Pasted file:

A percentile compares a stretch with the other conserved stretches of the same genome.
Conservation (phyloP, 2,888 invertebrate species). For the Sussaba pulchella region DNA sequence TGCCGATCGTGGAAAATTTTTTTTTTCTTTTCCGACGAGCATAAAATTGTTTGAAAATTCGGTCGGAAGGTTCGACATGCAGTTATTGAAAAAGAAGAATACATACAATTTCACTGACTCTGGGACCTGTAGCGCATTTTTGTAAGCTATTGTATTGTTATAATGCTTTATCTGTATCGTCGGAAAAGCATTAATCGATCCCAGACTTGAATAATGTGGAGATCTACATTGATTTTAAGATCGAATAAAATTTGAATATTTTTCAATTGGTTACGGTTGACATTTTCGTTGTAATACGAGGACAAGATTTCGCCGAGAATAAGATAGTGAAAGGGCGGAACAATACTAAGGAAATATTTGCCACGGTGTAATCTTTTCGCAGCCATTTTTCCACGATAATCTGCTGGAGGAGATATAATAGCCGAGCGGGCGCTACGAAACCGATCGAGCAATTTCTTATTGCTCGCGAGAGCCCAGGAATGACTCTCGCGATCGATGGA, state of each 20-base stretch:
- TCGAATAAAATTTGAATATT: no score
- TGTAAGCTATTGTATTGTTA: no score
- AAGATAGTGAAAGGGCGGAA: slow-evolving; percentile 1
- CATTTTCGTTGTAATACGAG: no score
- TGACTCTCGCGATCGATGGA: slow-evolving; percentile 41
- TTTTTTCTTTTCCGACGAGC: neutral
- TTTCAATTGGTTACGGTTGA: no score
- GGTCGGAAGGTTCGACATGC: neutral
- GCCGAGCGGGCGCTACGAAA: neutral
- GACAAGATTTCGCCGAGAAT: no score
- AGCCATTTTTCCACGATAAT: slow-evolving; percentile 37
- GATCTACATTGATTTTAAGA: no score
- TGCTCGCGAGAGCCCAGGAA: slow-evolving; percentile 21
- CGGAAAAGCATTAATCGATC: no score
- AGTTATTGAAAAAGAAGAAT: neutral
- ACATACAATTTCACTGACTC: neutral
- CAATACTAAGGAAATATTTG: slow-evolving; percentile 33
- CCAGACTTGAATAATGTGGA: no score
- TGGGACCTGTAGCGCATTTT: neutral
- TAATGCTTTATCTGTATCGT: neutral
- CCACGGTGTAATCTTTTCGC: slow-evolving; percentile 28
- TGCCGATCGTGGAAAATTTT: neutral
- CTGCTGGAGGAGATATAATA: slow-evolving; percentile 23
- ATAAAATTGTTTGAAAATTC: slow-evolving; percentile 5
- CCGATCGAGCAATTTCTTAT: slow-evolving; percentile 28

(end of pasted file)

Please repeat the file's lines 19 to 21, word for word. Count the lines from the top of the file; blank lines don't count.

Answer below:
- CAATACTAAGGAAATATTTG: slow-evolving; percentile 33
- CCAGACTTGAATAATGTGGA: no score
- TGGGACCTGTAGCGCATTTT: neutral